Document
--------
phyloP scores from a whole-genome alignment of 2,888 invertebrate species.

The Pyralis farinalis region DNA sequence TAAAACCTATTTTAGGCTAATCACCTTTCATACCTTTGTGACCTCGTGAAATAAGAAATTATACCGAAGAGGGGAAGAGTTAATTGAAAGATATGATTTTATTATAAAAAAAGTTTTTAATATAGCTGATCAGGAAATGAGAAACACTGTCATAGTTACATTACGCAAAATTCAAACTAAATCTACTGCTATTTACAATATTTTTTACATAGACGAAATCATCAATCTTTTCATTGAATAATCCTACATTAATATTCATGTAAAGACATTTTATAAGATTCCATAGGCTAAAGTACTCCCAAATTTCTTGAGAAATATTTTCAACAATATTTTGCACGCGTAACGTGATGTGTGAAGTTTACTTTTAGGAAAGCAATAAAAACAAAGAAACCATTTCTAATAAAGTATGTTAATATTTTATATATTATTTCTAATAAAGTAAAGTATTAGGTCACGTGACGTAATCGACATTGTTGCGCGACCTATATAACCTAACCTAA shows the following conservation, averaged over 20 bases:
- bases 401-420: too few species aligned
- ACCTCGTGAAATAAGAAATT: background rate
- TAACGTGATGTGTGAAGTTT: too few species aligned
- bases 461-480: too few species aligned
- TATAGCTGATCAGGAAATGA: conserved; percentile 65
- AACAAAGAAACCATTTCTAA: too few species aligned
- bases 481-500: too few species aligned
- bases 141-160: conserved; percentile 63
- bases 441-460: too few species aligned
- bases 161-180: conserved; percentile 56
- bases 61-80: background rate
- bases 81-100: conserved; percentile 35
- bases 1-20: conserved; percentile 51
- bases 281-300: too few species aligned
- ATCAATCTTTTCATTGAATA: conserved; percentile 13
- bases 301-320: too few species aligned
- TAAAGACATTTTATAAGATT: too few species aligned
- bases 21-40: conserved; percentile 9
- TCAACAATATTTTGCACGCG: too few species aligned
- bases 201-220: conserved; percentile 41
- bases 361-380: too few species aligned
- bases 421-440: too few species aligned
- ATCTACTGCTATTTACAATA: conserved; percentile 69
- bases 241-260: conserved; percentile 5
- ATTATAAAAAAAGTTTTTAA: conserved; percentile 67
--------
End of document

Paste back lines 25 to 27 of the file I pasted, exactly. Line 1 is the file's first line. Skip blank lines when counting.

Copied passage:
- ATCTACTGCTATTTACAATA: conserved; percentile 69
- bases 241-260: conserved; percentile 5
- ATTATAAAAAAAGTTTTTAA: conserved; percentile 67